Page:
by Chris Familton
Nick Cave and co aren’t known for sending out their songs for remixes but in light of the band’s recent dissolution this is perhaps a loosening of the reins, an opening of arms to collaboration and reinterpretation of songs from their 2010 swansong LP Grinderman 2.
The first thing that catches the eye is the list of other artists that have contributed to the album. It is clear that Cave didn’t want to take the traditional route of electronic artists dissecting a song and creating a dancefloor-friendly or over intellectualised IDM version. Instead he has called on friends and contemporaries to add their flavour and sheen to Grinderman’s music. There are obvious compadres like Yeah Yeah Yeah’s Nick Zinner, ex-Bad Seed Barry Adamson and Andrew Weatherall but also some surprising guests in the form of Matt Berninger from The National and QOTSA’s Joshua Homme.
Some of the mixes are a comfortable fit with the ethos and approach of Grinderman. A Place to Bury Strangers hit the krautrock acid freak button and take Worm Tamer into a disorientating rush of guitars and pummeling drums, like Suicide hot wiring the space shuttle. Cat’s Eyes (feat. Faris Badwan of The Horrors) with Luke Tristram (ex-Flats) totally reshape When My Baby’s Comes into a slow moving drone haze that, when the drums and guitar destroy the funereal mood mid song it becomes an Earth-like doom metal dirge that sounds fantastic at high volume and is one of the highlights of the album through its sonic departure from the original.
Another highpoint is Barry Adamson’s treatment of Palaces of Montezuma which does well to highlight the vocals of both Cave and Warren Ellis. The song possesses such a great melodic hook and Adamson has chosen wisely to spotlight their voices. Perhaps the biggest surprise of the album is Matt Berninger’s take on Evil (listen below). He has concocted a Tricky/Massive Attack style of gloomy, slowed and stretched trip hop with his trademark weary vocals dropping in and out of the mix like a serenading afterthought. Like the Cat’s Eyes cover its success lies in its ability to take the song to an entirely different place.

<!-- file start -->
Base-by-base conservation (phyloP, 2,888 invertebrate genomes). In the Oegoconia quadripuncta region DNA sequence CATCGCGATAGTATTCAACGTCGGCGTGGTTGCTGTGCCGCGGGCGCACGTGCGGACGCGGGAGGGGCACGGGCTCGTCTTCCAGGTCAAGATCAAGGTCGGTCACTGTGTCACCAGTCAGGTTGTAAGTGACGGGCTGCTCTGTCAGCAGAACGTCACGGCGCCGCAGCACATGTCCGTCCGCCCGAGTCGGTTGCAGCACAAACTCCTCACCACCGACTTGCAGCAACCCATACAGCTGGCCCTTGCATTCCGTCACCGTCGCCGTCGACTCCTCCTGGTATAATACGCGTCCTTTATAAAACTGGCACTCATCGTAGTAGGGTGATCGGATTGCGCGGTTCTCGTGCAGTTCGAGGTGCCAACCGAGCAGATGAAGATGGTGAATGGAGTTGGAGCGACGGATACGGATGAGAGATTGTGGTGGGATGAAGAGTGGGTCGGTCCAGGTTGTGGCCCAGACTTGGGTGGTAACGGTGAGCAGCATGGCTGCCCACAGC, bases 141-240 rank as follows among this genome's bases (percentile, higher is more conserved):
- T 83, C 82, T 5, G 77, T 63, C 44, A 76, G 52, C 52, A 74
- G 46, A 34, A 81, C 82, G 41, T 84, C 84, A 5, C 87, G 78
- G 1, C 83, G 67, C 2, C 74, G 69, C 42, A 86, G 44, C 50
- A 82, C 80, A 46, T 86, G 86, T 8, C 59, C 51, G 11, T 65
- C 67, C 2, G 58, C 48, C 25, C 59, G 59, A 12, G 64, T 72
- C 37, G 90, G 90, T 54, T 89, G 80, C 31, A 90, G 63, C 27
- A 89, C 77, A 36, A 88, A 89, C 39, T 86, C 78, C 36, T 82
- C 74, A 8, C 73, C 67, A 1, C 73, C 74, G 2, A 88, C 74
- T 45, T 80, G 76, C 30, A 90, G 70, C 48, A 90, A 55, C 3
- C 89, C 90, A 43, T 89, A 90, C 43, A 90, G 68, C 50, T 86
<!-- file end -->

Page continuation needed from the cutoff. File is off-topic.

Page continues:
The closest thing to a ‘dance’ remix is Andrew Weatherall’s electronic dub mix of Heathen Child which sounds like something from the On-U Sound stable. You can see what Weatherall’s intentions were but he would have been better served to go heavier on the dub elements of the song and really reduce it to its bare elements and twist and stretch them out in the echo chamber. Another take on the same song is Super Heathen Child with Cave securing the guitar services of King Crimson’s Robert Fripp who adds some stellar metallic soloing to the end of the song.
Grinderman conclude their RMX album with their own version of Evil (First Evil), the original demo version of the song to remind the listener that they too can twist their music into strange and uncomfortable positions. A remix album of a different sort then, more of a case of reinterpretations of which many prove just as rewarding as the originals. This in no way surpasses either of Grinderman’s albums but as a farewell companion piece it makes for fascinating listening.